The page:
Study reveals health impacts on Defence families

September 20, 2012

(Medical Xpress)—Partners of Australian Defence Force (ADF) personnel deployed multiple times were as physically and mentally well as those who had fewer deployments, a University of Queensland study shows.

The first major study of its kind in and one of the largest in the world involved more than 4,000 defence personnel, both current and ex-serving, and their partners was launched today by the Minister for Veterans' Affairs and Minister for Defence Science and Personnel, Warren Snowdon.

Chief Investigator, Dr Annabel McGuire, said the study was commissioned by the Department of Veterans' Affairs to investigate the physical, mental, and impacts of deployment to Timor-Leste on families.

"Results from our survey indicate that most are in good physical and ," Dr McGuire said.

"Partners who were well both physically and mentally coped better with the pressures placed on them by their partners' deployment.

"They reported that their families were functioning well, there was minimal conflict in their relationships, and that they had plenty of family and social support."

Family and community support was particularly important for protecting mental health.

"Not surprisingly, those who demonstrated lower social or family support, low family functioning, and high levels of conflict in their relationships reported they were struggling to cope with the pressures of deployment.

"Everyone's story is different but on average, partners of ADF personnel who had deployed multiple times were just as well physically and mentally as the partners who had experienced fewer deployments.

"While the Timor-Leste Study helped to confirm much of what was already suspected about defence families, we would like to understand more about the impacts of recent deployments to the Middle East.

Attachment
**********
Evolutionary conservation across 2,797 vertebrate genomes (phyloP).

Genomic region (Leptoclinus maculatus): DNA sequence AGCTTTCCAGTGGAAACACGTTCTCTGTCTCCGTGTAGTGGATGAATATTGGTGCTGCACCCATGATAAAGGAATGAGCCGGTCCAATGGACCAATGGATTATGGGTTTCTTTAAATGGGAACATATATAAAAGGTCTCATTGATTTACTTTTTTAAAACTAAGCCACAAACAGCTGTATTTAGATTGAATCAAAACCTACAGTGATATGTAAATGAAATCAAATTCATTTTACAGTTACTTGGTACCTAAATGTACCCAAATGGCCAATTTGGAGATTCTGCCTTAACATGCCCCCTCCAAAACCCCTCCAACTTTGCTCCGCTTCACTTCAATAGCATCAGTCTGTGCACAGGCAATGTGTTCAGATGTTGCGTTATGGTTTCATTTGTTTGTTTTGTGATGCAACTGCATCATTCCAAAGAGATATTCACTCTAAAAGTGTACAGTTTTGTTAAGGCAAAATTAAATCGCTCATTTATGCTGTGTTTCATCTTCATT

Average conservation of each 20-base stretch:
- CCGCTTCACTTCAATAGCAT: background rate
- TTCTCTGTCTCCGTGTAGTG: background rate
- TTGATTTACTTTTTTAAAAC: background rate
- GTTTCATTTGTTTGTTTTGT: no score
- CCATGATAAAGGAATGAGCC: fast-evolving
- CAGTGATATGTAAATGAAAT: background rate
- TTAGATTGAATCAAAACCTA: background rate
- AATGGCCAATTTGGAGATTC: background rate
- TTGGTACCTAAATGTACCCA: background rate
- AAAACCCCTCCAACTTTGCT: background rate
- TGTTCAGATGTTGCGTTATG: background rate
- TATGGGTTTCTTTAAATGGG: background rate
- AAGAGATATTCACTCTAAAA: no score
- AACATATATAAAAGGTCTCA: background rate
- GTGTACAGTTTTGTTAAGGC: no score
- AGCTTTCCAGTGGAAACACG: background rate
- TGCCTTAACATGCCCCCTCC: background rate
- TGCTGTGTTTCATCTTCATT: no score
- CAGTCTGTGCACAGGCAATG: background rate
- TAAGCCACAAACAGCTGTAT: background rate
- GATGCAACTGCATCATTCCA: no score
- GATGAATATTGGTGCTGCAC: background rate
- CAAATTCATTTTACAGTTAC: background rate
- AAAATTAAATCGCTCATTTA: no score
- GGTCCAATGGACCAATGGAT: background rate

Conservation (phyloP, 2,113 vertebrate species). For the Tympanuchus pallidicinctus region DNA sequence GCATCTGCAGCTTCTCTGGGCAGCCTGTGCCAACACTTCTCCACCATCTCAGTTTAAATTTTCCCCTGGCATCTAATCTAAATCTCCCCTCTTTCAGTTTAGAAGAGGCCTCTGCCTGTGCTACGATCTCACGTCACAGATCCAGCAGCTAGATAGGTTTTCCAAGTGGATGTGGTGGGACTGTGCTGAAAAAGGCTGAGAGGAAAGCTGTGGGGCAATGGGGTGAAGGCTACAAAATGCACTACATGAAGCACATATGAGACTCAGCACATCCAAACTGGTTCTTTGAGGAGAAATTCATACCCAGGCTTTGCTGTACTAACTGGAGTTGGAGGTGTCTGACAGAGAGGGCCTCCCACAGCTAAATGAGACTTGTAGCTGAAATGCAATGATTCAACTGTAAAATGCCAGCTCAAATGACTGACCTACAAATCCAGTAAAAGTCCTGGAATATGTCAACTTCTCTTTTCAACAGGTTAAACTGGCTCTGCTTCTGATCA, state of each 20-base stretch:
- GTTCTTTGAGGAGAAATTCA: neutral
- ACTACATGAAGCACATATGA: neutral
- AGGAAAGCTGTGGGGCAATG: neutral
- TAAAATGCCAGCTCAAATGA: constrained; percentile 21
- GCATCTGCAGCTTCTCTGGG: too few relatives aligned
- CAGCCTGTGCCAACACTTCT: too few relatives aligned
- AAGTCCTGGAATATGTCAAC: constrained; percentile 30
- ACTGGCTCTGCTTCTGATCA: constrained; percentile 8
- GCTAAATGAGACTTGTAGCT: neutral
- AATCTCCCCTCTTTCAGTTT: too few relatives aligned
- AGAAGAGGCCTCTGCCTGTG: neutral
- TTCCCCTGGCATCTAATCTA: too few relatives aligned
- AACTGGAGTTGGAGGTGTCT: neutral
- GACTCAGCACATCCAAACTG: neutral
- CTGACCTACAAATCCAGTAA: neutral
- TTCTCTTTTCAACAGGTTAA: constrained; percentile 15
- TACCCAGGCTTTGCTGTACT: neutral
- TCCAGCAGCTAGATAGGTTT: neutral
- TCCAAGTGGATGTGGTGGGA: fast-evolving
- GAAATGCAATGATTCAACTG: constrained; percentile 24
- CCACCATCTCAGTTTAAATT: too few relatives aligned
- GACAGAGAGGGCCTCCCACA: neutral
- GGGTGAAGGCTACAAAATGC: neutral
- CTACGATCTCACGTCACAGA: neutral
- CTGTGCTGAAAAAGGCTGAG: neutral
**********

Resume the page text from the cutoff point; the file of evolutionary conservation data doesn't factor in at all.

"Further research relating to the of defence families will be vital to help the Departments of Veterans' Affairs and Defence tailor services and programs which will support the partners and children of our military personnel into the future."

Explore further: Violence more common among kids of combat veterans

Related Stories

Violence more common among kids of combat veterans

October 31, 2011
(AP) -- A new study suggests that when parents are deployed in the military, their children are more than twice as likely to carry a weapon, join a gang or be involved in fights.

Adolescent boys among those most affected by Washington state parental military deployment

July 21, 2011
In 2007, nearly two million children in the United States had at least one parent serving in the military. Military families and children, in particular, suffer from mental health problems related to long deployments.

Study offers insight for returning troops and their relationships

August 31, 2011
Troops overseas often want nothing more than to get back home to loved ones – but the reunion period often can be more emotionally taxing than the deployment.

Recommended for you

When traveling on public transport, you may want to cover your ears

November 22, 2017
The noise levels commuters are exposed to while using public transport or while biking, could induce hearing loss if experienced repeatedly and over long periods of time, according to a study published in the open access ...

Moderate coffee drinking 'more likely to benefit health than to harm it', say experts

November 22, 2017
Drinking coffee is "more likely to benefit health than to harm it" for a range of health outcomes, say researchers in The BMJ today.

Different types of alcohol elicit different emotional responses

November 22, 2017
Different types of alcohol elicit different emotional responses, but spirits are most frequently associated with feelings of aggression, suggests research published in the online journal BMJ Open.

Air pollution linked to poorer quality sperm

November 22, 2017
Air pollution, particularly levels of fine particulate matter (PM2.5), is associated with poorer quality sperm, suggests research published online in Occupational & Environmental Medicine.

Sunrise and sunset guide daily activities of city-dwellers

November 21, 2017
Despite artificial lightning and social conventions, the dynamics of daylight still influence the daily activities of people living in modern, urban environments, according to new research published in PLOS Computational ...

Older men need more protein to maintain muscles

November 21, 2017
The amount of protein recommended by international guidelines is not sufficient to maintain muscle size and strength in older men, according to a new study.

0 comments

Please sign in to add a comment. Registration is free, and takes less than a minute. Read more

Click here to reset your password.
Sign in to get notified via email when new comments are made.